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Preventing child marriages

There seems to be very slow progress in our society when it comes to weeding out the practice of child marriage in an effective manner. Recently, a member of the Punjab Assembly, Mary Gill, raised the issue of the minimum age of marriage at a meeting of the Parliamentary Youth Caucus, which comprises 84 MPAs.

She said the caucus wanted to make the presence of CNICs necessary for marriage registration to ensure both people involved are adults, and that earlier attempts to raise the marriage age had been thwarted because of the influence of certain religious groups.

In March, Punjab passed the Child Marriage Restraint Act, becoming the second province after Sindh to crack down on underage marriage.

But according to Ms Gill, save for a few exceptions, which includes punishing clerics over administering such marriages and imposing harsher fines, the Act is the same as its 1929 predecessor and children under the age of 18 can still be forced into marriage.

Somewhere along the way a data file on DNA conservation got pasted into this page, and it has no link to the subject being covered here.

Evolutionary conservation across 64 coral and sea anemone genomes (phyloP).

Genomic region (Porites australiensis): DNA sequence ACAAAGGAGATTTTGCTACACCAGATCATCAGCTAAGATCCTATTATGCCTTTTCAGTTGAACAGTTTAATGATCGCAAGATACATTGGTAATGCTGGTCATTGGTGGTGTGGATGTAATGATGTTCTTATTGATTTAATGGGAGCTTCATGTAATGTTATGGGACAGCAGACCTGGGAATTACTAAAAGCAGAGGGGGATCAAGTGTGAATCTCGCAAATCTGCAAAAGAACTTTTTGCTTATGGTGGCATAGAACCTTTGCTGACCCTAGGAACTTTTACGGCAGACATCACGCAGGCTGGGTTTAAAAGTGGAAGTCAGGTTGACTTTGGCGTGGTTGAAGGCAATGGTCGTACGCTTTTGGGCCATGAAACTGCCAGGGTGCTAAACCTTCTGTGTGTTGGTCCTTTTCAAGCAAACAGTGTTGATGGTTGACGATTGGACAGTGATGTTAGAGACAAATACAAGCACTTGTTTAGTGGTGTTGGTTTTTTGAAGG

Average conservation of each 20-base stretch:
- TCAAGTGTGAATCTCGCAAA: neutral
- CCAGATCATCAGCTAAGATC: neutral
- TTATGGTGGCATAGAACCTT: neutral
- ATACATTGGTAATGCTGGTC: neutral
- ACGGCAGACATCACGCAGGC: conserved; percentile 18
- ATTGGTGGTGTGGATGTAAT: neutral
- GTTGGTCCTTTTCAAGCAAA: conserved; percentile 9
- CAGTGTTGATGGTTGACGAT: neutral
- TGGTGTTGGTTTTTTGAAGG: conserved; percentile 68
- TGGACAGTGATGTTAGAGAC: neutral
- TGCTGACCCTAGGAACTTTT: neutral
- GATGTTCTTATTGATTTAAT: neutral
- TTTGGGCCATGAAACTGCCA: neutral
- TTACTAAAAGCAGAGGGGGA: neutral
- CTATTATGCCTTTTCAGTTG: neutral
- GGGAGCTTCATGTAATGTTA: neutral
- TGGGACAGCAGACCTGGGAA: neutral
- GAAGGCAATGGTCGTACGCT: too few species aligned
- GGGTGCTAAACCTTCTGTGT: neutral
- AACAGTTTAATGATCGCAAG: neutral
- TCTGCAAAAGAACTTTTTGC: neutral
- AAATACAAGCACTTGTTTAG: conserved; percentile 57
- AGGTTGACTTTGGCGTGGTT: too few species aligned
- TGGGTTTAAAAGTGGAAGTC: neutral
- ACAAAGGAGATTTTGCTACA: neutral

Child marriage remains a long-standing issue in Pakistan. Last year, the UN estimated that more than 140 million girls younger than 18 will be married to men as old as 60 in the next decade and most such marriages would be in South Asia.

At present, according to data provided by an international NGO, over 40 per cent of brides in Pakistan are less than 18 years of age, while eight per cent of women married in adolescence become mothers between the ages of 15 and 19.

Child marriage is just a socially-acceptable name for child sexual abuse, taking away the basic right of consent that should be there in every marriage.

There are cases where marriages are decided for children in infancy. It is an oppressive trend on many levels and impacts at least more than one generation.

A child bride has little access to health, education, growth and development. Young mothers’ lives remain at risk as do the lives of their offspring. No law against child marriage is any good if it cannot stop the marriage of under-18s.

Express Tribune